From time to time, the Protestant Reformers, especially the Calvinists, found it necessary to clearly distinguish the ways in which the two natures of Christ operate in His work of redemption, even explaining which aspects of the work were properly carried out by Christ’s divine nature, which were carried out by His human, and which involved some simultaneous working of both. Modern readers, typically faint of heart when it comes to such systematic precision, are alarmed by this. But it was not a new way of doing theology at the time of the Reformation. Indeed, some of the most frightening distinctions are present in the 4th century. To show this, we will take an example from St. Augustine.
Augustine lived prior to the Council of Chalcedon, but he was able to anticipate much of its formulation. In one passage from the City of God, he offers what could rightly be called a Chalcedonian reading of Christ’s sacrifice, and in doing so, he also anticipates the rigor of the Protestant Reformers who would come so many centuries later:
And hence that true Mediator, in so far as, by assuming the form of a servant, He became the Mediator between God and men, the man Christ Jesus, though in the form of God He received sacrifice together with the Father, with whom He is one God, yet in the form of a servant He chose rather to be than to receive a sacrifice, that not even by this instance any one might have occasion to suppose that sacrifice should be rendered to any creature. Thus He is both the Priest who offers and the Sacrifice offered. And He designed that there should be a daily sign of this in the sacrifice of the Church, which, being His body, learns to offer herself through Him. Of this true Sacrifice the ancient sacrifices of the saints were the various and numerous signs; and it was thus variously figured, just as one thing is signified by a variety of words, that there may be less weariness when we speak of it much. To this supreme and true sacrifice all false sacrifices have given place. (City of God 10.20)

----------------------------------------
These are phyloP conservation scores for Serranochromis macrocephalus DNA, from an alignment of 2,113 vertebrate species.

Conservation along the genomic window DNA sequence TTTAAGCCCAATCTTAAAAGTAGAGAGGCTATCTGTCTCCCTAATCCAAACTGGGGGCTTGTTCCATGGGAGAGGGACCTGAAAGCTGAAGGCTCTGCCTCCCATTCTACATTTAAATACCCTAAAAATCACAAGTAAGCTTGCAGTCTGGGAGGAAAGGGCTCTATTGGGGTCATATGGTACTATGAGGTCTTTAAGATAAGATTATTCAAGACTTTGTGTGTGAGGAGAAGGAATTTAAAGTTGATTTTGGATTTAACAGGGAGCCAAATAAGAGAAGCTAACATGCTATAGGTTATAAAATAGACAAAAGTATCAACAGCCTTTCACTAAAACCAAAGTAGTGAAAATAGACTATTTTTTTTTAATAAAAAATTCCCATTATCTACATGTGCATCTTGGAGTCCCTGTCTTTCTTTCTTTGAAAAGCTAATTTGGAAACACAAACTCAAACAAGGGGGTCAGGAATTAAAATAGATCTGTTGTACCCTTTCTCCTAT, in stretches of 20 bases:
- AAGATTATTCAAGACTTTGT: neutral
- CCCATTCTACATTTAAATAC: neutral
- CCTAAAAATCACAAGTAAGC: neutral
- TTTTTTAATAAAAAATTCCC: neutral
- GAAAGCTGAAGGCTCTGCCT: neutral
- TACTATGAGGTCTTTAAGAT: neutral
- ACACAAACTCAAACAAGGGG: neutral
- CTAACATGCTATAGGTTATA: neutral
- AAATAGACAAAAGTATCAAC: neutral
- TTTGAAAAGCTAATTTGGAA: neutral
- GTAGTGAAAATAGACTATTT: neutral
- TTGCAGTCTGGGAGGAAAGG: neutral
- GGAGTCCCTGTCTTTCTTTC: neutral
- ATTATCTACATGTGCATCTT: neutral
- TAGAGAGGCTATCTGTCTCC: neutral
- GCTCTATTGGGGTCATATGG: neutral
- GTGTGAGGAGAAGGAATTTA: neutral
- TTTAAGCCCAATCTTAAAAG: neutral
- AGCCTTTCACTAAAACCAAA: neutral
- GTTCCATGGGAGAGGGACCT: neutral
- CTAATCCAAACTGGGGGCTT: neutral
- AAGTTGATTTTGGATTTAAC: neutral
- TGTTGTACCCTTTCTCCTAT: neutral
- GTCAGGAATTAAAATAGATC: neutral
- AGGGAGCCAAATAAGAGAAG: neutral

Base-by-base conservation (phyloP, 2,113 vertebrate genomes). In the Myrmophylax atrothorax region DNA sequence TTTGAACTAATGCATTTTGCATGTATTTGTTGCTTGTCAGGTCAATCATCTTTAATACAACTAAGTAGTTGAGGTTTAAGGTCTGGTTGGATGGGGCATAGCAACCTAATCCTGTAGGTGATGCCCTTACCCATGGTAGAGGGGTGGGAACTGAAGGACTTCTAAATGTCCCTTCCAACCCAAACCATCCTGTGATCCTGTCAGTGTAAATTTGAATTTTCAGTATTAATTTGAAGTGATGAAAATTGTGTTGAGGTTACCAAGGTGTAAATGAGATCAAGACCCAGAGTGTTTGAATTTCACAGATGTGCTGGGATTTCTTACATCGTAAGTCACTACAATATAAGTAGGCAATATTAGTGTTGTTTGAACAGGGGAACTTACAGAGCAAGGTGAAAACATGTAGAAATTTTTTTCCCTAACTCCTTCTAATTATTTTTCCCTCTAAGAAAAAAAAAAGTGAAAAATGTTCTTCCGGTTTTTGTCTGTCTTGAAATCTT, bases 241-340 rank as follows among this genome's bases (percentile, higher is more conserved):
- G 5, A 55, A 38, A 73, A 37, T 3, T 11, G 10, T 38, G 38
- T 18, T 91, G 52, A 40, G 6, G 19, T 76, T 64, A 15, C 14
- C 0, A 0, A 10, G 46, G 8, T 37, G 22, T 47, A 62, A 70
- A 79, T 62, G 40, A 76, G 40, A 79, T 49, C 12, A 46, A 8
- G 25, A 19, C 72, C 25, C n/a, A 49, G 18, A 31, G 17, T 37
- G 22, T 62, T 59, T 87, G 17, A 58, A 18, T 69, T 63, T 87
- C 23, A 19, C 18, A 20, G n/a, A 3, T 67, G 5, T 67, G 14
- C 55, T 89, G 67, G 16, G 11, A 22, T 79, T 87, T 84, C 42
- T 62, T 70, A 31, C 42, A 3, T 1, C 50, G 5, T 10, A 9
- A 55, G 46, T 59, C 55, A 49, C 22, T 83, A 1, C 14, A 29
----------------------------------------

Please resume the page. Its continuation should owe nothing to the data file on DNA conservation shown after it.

Augustine clearly explains both the deity and humanity of Jesus Christ and how they were at work in His sacrifice of redemption. A few observations are in order:
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